Chef’s Roundtable story: Sweet, sweet corn
When you’re a kid, the end of summer means one thing: the end of freedom. Maybe that’s why the season’s final sun-drenched days inspire such a powerful urge to savor every last kernel of what’s left. Especially in the literal sense, when what you’re savoring are the juicy kernels of the hero of all vegetables: fresh, sweet corn. Kids love it, adults feel like kids when they eat it, and chefs love preparing it. And some of the best corn in the country is grown right here in Colorado.
A hundred years of altitude
“One of the biggest factors is our climate,” said Brian Freeman, of Grower’s Organic, a Denver-based organic produce wholesaler. “There can be a 25-degree temperature difference from night to day. Another reason Colorado corn is so sweet could be that the same strain has been growing here for more than a hundred years — Mother Nature has perfected it.”
The tender sweetness of Olathe sweet corn, native to Colorado’s Western Slope, sparks both childhood memories and professional creativity in Anthony LaRosa, executive chef at Vail’s Larkspur restaurant.
“I have some great memories of eating corn as a kid — grilling it with the husk still on, peeling it while hot and spinning it on a whole butter stick,” LaRosa said. “I remember the corn kernels leaving an indented pattern in the butter. And I love grilling it for my own kids. My daughter’s more particular, though — she needs to use her own corn cob holders.”
To celebrate its exceptional flavor, LaRosa features corn in a few ways on Larkspur’s summer menu.
“We serve our pan-seared Scottish salmon with warm corn, chanterelle mushrooms, Sea of Cortez shrimp and tomatoes, then finish it with a prawn broth to pull the dish together,” LaRosa said. “And we’re about to add a fresh corn risotto to our late summer/early fall menu. We’ll start that with a corn milk base, made by grating fresh corn kernels. It will also feature fresh cherry tomatoes and peppers from Wynn Farms and LaVenture Farms, respectively. Corn and tomatoes are both at their peak now, so they’re natural complements.”
Kernels of summer
At Avon’s Vin48, executive chef Charles Hayes is also featuring seasonal locally-grown corn on his summer menu.
“I was just back in upstate New York, where I grew up, and we ate corn every day,” Hayes said. “It’s so great just steamed with black pepper.”
Vin48 buys its corn from Clark’s Family Orchards at the Edward’s Farmers Market.
“To prepare it, we take a bit of the outer husk off, soak the cobs in water overnight so the husk gets wet and it steams while it’s on the grill,” Hayes said. “Then we cut the corn off the cob, toss the kernels in a little oil and serve it with pan-seared scallops, with a poblano and white chocolate mole sauce.”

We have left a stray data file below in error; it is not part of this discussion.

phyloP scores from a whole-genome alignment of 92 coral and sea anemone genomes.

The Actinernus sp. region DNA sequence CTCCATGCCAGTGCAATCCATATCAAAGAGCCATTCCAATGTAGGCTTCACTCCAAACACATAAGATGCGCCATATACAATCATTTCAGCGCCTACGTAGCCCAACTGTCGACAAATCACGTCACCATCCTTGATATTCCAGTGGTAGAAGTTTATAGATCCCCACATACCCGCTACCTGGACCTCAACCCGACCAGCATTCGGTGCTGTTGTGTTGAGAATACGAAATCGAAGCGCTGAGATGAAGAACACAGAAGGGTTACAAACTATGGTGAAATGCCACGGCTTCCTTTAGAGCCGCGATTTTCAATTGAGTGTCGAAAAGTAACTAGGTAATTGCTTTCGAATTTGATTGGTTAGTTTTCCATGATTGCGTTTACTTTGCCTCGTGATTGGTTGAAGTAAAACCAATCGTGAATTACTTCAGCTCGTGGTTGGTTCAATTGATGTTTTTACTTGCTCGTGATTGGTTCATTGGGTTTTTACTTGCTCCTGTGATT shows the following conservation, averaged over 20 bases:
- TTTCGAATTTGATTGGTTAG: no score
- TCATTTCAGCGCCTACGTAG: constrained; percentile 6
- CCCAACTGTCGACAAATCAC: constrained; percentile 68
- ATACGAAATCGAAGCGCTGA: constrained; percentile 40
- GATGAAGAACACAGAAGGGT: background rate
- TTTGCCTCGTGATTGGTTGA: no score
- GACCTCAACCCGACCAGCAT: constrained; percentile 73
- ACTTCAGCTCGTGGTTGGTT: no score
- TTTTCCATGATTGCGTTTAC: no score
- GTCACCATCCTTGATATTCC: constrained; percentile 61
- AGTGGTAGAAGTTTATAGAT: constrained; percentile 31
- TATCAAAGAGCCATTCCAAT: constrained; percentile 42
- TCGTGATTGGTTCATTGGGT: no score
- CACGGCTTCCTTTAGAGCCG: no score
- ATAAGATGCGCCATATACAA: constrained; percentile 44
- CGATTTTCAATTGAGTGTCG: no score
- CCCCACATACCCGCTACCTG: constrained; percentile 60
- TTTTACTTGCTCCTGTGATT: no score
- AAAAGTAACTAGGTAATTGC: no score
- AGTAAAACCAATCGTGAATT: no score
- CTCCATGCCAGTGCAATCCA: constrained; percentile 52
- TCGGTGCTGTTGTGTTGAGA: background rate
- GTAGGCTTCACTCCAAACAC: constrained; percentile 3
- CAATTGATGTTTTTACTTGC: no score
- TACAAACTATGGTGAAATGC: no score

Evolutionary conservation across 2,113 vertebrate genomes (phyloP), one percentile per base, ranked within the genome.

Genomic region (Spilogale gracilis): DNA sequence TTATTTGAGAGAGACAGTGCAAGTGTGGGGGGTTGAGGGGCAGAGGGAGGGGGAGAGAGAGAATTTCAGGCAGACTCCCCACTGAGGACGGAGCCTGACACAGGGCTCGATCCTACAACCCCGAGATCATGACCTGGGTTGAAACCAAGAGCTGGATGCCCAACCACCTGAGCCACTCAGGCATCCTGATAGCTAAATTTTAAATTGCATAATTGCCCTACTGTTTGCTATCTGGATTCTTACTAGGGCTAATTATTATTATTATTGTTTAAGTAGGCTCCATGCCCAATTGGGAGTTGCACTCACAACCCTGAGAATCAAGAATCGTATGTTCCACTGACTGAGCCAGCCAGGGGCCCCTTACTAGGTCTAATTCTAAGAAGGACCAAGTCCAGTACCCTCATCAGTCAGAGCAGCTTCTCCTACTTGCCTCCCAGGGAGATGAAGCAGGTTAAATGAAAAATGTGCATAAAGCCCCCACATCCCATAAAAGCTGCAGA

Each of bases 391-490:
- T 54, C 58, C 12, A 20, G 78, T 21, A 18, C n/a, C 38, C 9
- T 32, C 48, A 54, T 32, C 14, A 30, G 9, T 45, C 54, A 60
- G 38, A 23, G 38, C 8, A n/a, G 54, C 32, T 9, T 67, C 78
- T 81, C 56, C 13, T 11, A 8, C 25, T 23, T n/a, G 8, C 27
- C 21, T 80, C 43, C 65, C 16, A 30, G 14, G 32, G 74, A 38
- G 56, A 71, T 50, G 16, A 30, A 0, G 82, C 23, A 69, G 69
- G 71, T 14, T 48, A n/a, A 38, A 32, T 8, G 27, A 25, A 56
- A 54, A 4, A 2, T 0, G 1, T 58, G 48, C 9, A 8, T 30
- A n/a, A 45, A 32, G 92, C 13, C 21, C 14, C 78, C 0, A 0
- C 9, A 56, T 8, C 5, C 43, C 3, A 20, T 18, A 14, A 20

Hayes reserves the stripped cobs to make a corn stock for soups and risotto by boiling them in water with onions and parsley stems.
Ears and beers
Located right next to Crazy Mountain Brewery in Edwards, the Crazy Wagon food truck serves up a modern, street version of global comfort food and has featured corn a few different ways throughout the summer season.
“The theme of our grand opening was ‘Colorado Harvest,’” chef David Nowakowski said. “We bought cases of Olathe corn and did it very simply: whole ears boiled and brushed with a slightly melted butter seasoned with ground chilies, lime and salt. Lately, I’ve been buying fresh Olathe sweet corn from the Ripe Stand here in Edwards, where farmers from Palisade and Grand Junction sell fresh produce Monday through Thursday. I use it in our veggie quesadilla — cut fresh from the cob, sauteed and mixed with garden tomatoes, basil, goat cheese, cheddar and jack. With the brewery next door, it makes it easy for customers to get food from our truck, grab a beer and sit at a table in our garden to enjoy.”
A cold beer and fresh sweet corn, enjoyed al fresca in the high Rockies? Sounds like a perfect way to savor these last fleeting days of freedom. I mean, summer.
Madeleine Berenson is a freelance writer contracted by Larkspur Restaurant. Larkspur (www.larkspurvail.com), at the base of Vail Mountain, has been serving American classics with a fresh interpretation since 1999.
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